Finite Element Immersed Boundary Method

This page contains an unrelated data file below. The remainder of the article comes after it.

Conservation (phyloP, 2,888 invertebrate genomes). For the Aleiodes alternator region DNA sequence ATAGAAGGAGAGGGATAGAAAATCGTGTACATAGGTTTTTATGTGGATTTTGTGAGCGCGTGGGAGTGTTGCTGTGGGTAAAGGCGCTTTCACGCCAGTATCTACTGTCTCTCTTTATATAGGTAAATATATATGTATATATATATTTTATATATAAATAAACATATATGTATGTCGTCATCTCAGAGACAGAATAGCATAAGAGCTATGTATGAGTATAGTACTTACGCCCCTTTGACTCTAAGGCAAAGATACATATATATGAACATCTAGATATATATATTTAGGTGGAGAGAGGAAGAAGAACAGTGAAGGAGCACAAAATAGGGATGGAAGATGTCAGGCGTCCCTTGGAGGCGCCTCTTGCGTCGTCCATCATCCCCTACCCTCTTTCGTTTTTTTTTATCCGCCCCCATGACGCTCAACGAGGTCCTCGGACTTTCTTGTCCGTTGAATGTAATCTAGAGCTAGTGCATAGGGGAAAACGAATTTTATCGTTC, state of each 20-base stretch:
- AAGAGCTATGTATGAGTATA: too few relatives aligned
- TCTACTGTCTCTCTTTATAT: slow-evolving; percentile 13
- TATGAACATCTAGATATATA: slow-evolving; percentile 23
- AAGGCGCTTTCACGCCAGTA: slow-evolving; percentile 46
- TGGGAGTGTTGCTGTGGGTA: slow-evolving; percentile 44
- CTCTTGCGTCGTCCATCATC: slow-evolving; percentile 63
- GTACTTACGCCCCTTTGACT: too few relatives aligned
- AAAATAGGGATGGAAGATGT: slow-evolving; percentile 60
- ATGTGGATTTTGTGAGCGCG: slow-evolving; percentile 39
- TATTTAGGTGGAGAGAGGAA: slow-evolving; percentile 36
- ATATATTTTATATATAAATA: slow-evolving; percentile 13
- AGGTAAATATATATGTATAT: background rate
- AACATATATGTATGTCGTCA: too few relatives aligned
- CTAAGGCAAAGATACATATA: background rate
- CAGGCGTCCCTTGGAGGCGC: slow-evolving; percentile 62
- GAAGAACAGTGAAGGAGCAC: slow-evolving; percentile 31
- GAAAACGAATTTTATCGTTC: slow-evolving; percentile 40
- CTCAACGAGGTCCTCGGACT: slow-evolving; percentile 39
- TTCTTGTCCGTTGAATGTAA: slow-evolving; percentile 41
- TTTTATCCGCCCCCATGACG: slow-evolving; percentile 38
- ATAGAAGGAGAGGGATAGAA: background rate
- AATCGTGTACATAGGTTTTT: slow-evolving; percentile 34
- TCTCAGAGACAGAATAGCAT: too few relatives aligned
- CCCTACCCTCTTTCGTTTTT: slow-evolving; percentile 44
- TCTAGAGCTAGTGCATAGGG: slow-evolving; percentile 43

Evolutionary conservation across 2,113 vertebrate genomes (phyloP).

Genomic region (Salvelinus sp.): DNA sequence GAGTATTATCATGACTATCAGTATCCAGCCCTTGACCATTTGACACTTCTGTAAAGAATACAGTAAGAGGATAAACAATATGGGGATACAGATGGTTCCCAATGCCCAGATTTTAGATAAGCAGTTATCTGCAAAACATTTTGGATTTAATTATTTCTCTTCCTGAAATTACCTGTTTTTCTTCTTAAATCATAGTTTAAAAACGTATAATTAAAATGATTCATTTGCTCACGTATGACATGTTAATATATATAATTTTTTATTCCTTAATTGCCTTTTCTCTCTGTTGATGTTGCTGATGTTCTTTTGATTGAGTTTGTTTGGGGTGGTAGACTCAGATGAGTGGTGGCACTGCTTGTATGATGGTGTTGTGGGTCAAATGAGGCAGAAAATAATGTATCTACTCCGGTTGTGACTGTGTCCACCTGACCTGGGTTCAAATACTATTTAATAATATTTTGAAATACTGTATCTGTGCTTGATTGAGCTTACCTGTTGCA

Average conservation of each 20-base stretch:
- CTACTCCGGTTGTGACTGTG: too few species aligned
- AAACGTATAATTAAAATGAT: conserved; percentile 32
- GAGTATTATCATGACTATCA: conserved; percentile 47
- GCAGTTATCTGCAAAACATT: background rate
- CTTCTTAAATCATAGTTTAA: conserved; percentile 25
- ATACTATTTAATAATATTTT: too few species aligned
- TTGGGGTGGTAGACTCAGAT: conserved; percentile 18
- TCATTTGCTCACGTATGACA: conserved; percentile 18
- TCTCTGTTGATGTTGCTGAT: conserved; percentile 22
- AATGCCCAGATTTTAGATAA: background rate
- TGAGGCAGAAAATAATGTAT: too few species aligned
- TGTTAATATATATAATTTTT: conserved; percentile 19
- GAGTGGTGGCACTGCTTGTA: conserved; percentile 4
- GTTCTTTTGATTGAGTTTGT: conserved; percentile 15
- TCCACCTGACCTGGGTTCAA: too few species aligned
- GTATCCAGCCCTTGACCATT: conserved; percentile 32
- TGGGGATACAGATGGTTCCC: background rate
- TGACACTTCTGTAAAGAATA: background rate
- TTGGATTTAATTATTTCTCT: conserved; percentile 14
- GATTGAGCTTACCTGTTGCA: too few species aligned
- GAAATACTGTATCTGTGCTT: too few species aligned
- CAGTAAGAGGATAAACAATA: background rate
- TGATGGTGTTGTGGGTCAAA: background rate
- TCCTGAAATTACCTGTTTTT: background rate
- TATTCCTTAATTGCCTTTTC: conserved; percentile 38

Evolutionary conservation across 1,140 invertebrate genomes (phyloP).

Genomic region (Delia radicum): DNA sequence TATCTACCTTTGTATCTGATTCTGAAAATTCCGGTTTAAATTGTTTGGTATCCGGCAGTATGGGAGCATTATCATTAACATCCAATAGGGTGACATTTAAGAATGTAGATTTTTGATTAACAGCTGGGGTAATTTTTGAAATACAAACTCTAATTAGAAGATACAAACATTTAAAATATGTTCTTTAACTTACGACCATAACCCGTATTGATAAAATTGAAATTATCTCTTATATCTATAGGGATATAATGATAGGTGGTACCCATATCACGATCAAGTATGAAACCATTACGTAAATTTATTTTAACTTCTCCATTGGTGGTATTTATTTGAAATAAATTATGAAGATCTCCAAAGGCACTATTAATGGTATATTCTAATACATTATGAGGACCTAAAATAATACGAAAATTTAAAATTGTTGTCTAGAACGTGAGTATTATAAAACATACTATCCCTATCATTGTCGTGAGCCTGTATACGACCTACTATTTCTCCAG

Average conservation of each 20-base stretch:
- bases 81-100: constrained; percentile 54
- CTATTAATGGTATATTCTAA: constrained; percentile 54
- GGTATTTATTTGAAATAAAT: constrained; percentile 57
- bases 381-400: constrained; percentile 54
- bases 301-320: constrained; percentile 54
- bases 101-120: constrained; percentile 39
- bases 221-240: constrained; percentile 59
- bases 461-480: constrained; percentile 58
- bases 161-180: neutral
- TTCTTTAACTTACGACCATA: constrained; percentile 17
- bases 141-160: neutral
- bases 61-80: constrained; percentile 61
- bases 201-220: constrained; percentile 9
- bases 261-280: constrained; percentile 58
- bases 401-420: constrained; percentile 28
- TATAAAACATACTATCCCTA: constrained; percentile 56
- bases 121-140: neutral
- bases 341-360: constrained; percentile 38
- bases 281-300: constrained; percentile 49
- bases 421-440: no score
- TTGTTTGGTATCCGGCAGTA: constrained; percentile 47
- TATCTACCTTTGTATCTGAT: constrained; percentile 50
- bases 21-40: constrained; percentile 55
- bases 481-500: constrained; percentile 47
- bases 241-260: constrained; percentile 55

A major difficulty associated with the numerical approximation of fluid structure interaction problems is given by the fact that the natural frameworks for dealing with fluids and solids are different: it is customary and convenient to describe fluids in an Eulerian framework, where the unknowns are expressed at fixed points in space, while for solids the natural framework is Lagrangian, where the unknowns are associated with moving material particles. The usual solution approach based on the ALE technique consists in creating an hybrid Eulerian-Lagrangian framework to solve the Navier-Stokes equations in the fluid and a suitable solid model, coupled through transmission conditions on the interface between the two domains. The ALE formulation allows the solution of the fluid equations on a fixed reference domain, which is smoothly deformed through an arbitrary time dependent mapping which reflects the changes of the solid domain at the fluid-structure interface. The effects of this arbitrary and non physical motion are then taken into account in a modified partial differential equation. A known drawback of the ALE method is that the domain deformations must preserve the initial topological properties of the system. As such, the ALE method might not be particularly suitable for the solution of problems with high deformations, or where channels may be occluded. Moreover, it has been shown that when the fluid and the solid have similar densities, the time advancing scheme of the partitioned iterative procedure could produce unconditional instability unless fully implicit schemes are used (Causin et al. 2005). The Immersed Boundary Method (IBM) and Immersed Finite Element Method (IFEM) do not present these drawbacks, even though they possess inferior mass conservation properties. The basic idea of these methods consists in solving in the whole domain (solid and fluid) the fluid-dynamics equations and in considering the effect of the presence of the structure as a forcing term of the system. In this way the computational grid is fixed, while the motion of the solid is determined by the fluid velocity (Peskin 2002). In the first versions of the Immersed Boundary Method and of the Finite Element Immersed Boundary Method, the immersed structure was thought of as a co-dimension one structure (2004 and 2007). In this page I present my early works on the Finite Element Immersed Boundary Method.